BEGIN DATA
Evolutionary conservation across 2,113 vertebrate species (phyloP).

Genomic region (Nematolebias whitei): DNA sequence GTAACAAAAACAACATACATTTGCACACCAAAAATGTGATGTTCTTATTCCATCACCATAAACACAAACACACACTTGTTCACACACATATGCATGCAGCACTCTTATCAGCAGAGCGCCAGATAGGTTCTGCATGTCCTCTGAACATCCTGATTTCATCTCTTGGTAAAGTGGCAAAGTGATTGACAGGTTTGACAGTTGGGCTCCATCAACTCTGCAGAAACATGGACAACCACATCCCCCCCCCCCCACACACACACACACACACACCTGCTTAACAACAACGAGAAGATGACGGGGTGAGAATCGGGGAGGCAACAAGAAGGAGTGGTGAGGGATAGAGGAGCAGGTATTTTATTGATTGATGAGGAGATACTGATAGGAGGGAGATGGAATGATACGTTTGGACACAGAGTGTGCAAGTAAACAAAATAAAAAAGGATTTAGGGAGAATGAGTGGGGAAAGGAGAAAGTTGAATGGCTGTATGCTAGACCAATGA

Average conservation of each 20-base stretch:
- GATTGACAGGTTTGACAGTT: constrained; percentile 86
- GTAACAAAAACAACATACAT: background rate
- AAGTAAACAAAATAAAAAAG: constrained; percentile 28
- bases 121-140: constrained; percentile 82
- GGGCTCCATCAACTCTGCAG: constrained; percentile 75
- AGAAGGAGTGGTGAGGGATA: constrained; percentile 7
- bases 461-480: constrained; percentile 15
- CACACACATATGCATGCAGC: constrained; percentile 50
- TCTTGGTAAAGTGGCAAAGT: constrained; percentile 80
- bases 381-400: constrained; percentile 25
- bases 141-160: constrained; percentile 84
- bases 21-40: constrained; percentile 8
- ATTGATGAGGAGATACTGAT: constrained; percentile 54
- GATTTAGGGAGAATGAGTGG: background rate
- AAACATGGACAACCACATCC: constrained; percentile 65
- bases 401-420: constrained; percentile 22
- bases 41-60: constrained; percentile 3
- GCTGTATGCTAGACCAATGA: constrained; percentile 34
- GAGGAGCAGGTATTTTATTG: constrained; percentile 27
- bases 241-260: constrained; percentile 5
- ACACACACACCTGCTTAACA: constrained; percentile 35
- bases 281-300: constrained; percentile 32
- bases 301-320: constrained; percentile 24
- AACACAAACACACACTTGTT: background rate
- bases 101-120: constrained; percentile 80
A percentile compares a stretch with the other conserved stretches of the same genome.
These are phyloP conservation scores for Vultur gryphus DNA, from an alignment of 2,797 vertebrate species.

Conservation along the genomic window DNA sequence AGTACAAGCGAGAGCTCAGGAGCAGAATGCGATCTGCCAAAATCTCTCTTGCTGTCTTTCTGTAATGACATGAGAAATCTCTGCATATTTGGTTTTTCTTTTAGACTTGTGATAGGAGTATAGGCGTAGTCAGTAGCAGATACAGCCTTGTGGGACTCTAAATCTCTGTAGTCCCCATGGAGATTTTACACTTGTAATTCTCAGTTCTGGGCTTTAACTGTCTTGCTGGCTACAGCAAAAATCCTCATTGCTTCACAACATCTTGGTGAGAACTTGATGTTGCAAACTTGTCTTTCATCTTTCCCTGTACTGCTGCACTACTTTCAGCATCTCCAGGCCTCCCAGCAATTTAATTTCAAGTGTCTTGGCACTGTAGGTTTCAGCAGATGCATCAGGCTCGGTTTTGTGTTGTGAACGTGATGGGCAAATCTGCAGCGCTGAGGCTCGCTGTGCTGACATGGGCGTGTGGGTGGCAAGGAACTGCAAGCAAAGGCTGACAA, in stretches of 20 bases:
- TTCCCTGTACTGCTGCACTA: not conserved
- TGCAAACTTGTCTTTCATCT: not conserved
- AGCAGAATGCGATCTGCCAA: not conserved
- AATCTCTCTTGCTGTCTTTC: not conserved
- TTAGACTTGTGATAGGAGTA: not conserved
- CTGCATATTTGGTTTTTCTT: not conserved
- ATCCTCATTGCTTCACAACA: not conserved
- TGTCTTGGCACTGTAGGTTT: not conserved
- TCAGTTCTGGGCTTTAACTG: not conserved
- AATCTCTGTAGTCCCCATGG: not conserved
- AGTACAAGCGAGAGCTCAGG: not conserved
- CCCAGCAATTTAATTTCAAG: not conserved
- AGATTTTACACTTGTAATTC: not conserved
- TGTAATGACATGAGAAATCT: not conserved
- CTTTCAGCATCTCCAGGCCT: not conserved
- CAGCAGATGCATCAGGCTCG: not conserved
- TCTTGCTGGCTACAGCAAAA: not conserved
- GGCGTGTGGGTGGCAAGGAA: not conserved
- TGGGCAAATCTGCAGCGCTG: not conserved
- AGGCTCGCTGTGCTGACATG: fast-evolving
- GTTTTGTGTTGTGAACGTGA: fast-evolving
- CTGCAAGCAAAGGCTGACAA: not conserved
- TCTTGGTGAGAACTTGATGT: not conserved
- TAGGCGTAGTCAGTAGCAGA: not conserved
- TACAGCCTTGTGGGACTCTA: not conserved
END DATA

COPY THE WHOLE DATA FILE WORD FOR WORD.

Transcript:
Evolutionary conservation across 2,113 vertebrate species (phyloP).

Genomic region (Nematolebias whitei): DNA sequence GTAACAAAAACAACATACATTTGCACACCAAAAATGTGATGTTCTTATTCCATCACCATAAACACAAACACACACTTGTTCACACACATATGCATGCAGCACTCTTATCAGCAGAGCGCCAGATAGGTTCTGCATGTCCTCTGAACATCCTGATTTCATCTCTTGGTAAAGTGGCAAAGTGATTGACAGGTTTGACAGTTGGGCTCCATCAACTCTGCAGAAACATGGACAACCACATCCCCCCCCCCCCACACACACACACACACACACCTGCTTAACAACAACGAGAAGATGACGGGGTGAGAATCGGGGAGGCAACAAGAAGGAGTGGTGAGGGATAGAGGAGCAGGTATTTTATTGATTGATGAGGAGATACTGATAGGAGGGAGATGGAATGATACGTTTGGACACAGAGTGTGCAAGTAAACAAAATAAAAAAGGATTTAGGGAGAATGAGTGGGGAAAGGAGAAAGTTGAATGGCTGTATGCTAGACCAATGA

Average conservation of each 20-base stretch:
- GATTGACAGGTTTGACAGTT: constrained; percentile 86
- GTAACAAAAACAACATACAT: background rate
- AAGTAAACAAAATAAAAAAG: constrained; percentile 28
- bases 121-140: constrained; percentile 82
- GGGCTCCATCAACTCTGCAG: constrained; percentile 75
- AGAAGGAGTGGTGAGGGATA: constrained; percentile 7
- bases 461-480: constrained; percentile 15
- CACACACATATGCATGCAGC: constrained; percentile 50
- TCTTGGTAAAGTGGCAAAGT: constrained; percentile 80
- bases 381-400: constrained; percentile 25
- bases 141-160: constrained; percentile 84
- bases 21-40: constrained; percentile 8
- ATTGATGAGGAGATACTGAT: constrained; percentile 54
- GATTTAGGGAGAATGAGTGG: background rate
- AAACATGGACAACCACATCC: constrained; percentile 65
- bases 401-420: constrained; percentile 22
- bases 41-60: constrained; percentile 3
- GCTGTATGCTAGACCAATGA: constrained; percentile 34
- GAGGAGCAGGTATTTTATTG: constrained; percentile 27
- bases 241-260: constrained; percentile 5
- ACACACACACCTGCTTAACA: constrained; percentile 35
- bases 281-300: constrained; percentile 32
- bases 301-320: constrained; percentile 24
- AACACAAACACACACTTGTT: background rate
- bases 101-120: constrained; percentile 80
A percentile compares a stretch with the other conserved stretches of the same genome.
These are phyloP conservation scores for Vultur gryphus DNA, from an alignment of 2,797 vertebrate species.

Conservation along the genomic window DNA sequence AGTACAAGCGAGAGCTCAGGAGCAGAATGCGATCTGCCAAAATCTCTCTTGCTGTCTTTCTGTAATGACATGAGAAATCTCTGCATATTTGGTTTTTCTTTTAGACTTGTGATAGGAGTATAGGCGTAGTCAGTAGCAGATACAGCCTTGTGGGACTCTAAATCTCTGTAGTCCCCATGGAGATTTTACACTTGTAATTCTCAGTTCTGGGCTTTAACTGTCTTGCTGGCTACAGCAAAAATCCTCATTGCTTCACAACATCTTGGTGAGAACTTGATGTTGCAAACTTGTCTTTCATCTTTCCCTGTACTGCTGCACTACTTTCAGCATCTCCAGGCCTCCCAGCAATTTAATTTCAAGTGTCTTGGCACTGTAGGTTTCAGCAGATGCATCAGGCTCGGTTTTGTGTTGTGAACGTGATGGGCAAATCTGCAGCGCTGAGGCTCGCTGTGCTGACATGGGCGTGTGGGTGGCAAGGAACTGCAAGCAAAGGCTGACAA, in stretches of 20 bases:
- TTCCCTGTACTGCTGCACTA: not conserved
- TGCAAACTTGTCTTTCATCT: not conserved
- AGCAGAATGCGATCTGCCAA: not conserved
- AATCTCTCTTGCTGTCTTTC: not conserved
- TTAGACTTGTGATAGGAGTA: not conserved
- CTGCATATTTGGTTTTTCTT: not conserved
- ATCCTCATTGCTTCACAACA: not conserved
- TGTCTTGGCACTGTAGGTTT: not conserved
- TCAGTTCTGGGCTTTAACTG: not conserved
- AATCTCTGTAGTCCCCATGG: not conserved
- AGTACAAGCGAGAGCTCAGG: not conserved
- CCCAGCAATTTAATTTCAAG: not conserved
- AGATTTTACACTTGTAATTC: not conserved
- TGTAATGACATGAGAAATCT: not conserved
- CTTTCAGCATCTCCAGGCCT: not conserved
- CAGCAGATGCATCAGGCTCG: not conserved
- TCTTGCTGGCTACAGCAAAA: not conserved
- GGCGTGTGGGTGGCAAGGAA: not conserved
- TGGGCAAATCTGCAGCGCTG: not conserved
- AGGCTCGCTGTGCTGACATG: fast-evolving
- GTTTTGTGTTGTGAACGTGA: fast-evolving
- CTGCAAGCAAAGGCTGACAA: not conserved
- TCTTGGTGAGAACTTGATGT: not conserved
- TAGGCGTAGTCAGTAGCAGA: not conserved
- TACAGCCTTGTGGGACTCTA: not conserved